Review: Eating Animals, Jonathan Safran Foer (2009)
What seems to have happened is that after his son was born, the author decided to discover the real truth about animal husbandry and the production of meat. It took him three years. This book is the result.
It's an ambitious and fascinating book. Safran Foer is a novelist who has gone the other way and plunged, headlong, into non-fiction. It's creative non-fiction, which is a (mainly) American mode of writing with strong historical precedents but it's still exceptional enough that, for example, if you go into a bookshop looking for the 'creative non-fiction' section you'll likely find yourself directed to the 'how to write' books. The alternate descriptor, 'literary journalism', will lead you to the literary criticism shelf.
Safran Foer had dabbled in vegetarianism for years before the birth of his son but it was only after discovering the cruelties of industrial farming practices that he finally drew a line in the sand and said "Never more".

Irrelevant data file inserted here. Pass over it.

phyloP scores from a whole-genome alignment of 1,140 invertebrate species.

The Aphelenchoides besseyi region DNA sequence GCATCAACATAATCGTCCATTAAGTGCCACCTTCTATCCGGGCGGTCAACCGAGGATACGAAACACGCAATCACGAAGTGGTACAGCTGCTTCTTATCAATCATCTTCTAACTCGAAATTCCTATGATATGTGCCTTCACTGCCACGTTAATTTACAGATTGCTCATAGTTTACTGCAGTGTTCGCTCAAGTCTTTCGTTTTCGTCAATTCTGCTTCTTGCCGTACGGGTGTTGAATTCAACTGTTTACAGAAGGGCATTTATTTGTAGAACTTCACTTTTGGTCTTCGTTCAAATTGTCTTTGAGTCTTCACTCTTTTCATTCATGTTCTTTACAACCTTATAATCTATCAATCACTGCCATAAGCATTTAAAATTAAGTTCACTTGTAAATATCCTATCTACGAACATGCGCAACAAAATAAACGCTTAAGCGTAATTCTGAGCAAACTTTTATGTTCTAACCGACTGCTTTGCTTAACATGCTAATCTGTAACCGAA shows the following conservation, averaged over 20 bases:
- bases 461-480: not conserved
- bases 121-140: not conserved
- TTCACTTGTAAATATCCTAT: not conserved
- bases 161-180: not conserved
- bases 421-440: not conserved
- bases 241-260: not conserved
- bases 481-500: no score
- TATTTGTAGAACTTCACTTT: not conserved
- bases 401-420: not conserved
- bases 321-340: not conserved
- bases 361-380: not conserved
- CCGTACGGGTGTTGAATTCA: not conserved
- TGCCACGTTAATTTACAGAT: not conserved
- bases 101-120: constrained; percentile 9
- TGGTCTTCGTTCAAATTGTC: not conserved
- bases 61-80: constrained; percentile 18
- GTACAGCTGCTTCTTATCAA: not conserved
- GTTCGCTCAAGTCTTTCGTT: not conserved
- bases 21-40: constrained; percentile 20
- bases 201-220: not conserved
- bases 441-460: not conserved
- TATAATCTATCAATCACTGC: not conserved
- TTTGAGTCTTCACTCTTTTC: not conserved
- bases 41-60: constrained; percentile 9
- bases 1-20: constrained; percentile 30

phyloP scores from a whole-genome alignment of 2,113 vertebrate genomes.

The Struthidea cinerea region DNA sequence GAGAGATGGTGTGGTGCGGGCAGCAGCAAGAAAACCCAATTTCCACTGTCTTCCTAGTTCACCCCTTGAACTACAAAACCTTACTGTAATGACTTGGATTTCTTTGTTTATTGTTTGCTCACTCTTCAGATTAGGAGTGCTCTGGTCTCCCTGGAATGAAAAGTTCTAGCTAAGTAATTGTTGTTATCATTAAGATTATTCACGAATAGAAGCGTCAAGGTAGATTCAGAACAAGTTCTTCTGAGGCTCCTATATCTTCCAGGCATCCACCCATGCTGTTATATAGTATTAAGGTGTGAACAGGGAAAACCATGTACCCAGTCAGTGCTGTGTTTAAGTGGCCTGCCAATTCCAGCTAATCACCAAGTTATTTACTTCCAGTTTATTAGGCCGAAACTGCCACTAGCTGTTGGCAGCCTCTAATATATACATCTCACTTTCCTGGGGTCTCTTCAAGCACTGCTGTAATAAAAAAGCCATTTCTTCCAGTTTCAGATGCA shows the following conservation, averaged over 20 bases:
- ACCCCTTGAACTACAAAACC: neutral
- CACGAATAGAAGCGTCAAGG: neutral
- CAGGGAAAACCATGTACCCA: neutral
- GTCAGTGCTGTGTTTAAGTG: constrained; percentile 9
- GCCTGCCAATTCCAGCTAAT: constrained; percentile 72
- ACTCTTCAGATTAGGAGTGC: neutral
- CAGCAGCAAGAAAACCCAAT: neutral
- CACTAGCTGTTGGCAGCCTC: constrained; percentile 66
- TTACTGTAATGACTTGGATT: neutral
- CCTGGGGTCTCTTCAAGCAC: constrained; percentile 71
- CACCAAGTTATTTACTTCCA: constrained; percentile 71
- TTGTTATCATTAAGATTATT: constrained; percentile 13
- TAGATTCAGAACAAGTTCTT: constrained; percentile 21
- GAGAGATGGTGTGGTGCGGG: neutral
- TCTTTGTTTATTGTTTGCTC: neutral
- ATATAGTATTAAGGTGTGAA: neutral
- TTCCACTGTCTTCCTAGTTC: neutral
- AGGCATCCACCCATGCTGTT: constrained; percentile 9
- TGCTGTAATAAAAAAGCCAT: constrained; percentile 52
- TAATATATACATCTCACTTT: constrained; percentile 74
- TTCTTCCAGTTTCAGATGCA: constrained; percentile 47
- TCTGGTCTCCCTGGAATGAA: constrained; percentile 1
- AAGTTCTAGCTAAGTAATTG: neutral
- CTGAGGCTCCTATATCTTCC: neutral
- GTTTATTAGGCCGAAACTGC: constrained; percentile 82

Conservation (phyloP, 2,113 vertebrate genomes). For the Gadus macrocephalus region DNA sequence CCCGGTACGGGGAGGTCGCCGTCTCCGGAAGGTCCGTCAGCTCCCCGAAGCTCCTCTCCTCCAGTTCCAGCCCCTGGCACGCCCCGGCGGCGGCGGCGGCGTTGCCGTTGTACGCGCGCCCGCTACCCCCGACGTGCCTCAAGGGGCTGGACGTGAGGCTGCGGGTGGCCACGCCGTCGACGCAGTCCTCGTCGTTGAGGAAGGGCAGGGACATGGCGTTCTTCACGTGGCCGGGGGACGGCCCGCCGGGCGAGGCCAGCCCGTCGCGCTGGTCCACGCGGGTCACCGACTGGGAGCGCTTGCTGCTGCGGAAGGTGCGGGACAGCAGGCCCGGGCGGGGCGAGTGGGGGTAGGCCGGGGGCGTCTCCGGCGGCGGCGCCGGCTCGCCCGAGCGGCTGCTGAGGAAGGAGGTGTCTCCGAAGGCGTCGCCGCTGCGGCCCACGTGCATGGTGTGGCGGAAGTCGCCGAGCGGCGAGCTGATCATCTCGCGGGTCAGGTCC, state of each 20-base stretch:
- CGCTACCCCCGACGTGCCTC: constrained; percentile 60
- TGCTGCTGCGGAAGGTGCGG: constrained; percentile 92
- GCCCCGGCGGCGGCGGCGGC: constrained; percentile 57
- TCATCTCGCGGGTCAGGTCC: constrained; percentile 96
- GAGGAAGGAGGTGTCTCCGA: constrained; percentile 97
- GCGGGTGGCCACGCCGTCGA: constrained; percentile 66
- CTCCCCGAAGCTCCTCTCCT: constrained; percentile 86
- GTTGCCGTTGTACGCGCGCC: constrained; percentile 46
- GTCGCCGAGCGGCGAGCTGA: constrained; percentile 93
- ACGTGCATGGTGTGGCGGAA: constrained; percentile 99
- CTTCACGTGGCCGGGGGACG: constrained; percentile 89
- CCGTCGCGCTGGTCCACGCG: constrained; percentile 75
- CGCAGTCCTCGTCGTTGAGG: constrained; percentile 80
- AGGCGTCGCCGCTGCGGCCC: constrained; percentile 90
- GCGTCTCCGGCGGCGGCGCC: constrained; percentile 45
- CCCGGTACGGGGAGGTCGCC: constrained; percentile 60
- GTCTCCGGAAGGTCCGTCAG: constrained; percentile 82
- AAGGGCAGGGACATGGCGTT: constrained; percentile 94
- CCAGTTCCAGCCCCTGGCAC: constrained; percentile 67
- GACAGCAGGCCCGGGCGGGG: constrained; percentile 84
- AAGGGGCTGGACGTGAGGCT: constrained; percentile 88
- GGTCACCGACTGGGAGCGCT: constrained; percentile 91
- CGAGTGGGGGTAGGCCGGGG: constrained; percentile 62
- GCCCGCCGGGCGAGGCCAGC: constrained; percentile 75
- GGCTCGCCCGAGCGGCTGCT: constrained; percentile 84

Grounding the sections that describe how these farms - which are a 20th century innovation and, thus, an historical anomaly - operate, the author talks mainly about his family. Eating is a communal activity after all. Stories about his grandmother, a Holocaust survivor, underpin and finally punctuate the narrative with a force so compelling that the reader may decide to do his or her own research on this massively underreported and extremely newsworthy topic.
But the companies that produce meat - they are mainly companies nowadays, at least in the United States - are highly secretive. And they are so dominant that small-holders have been pushed out of business or coopted into the system. Nevertheless, Safran Foer says that their days are numbered. These inhumane practices are so aberrant and repulsive, he writes, that as knowledge about them grows the only possible result is a consumer backlash.
We'll see. Certainly, this book will make a few people in the industry shake their heads.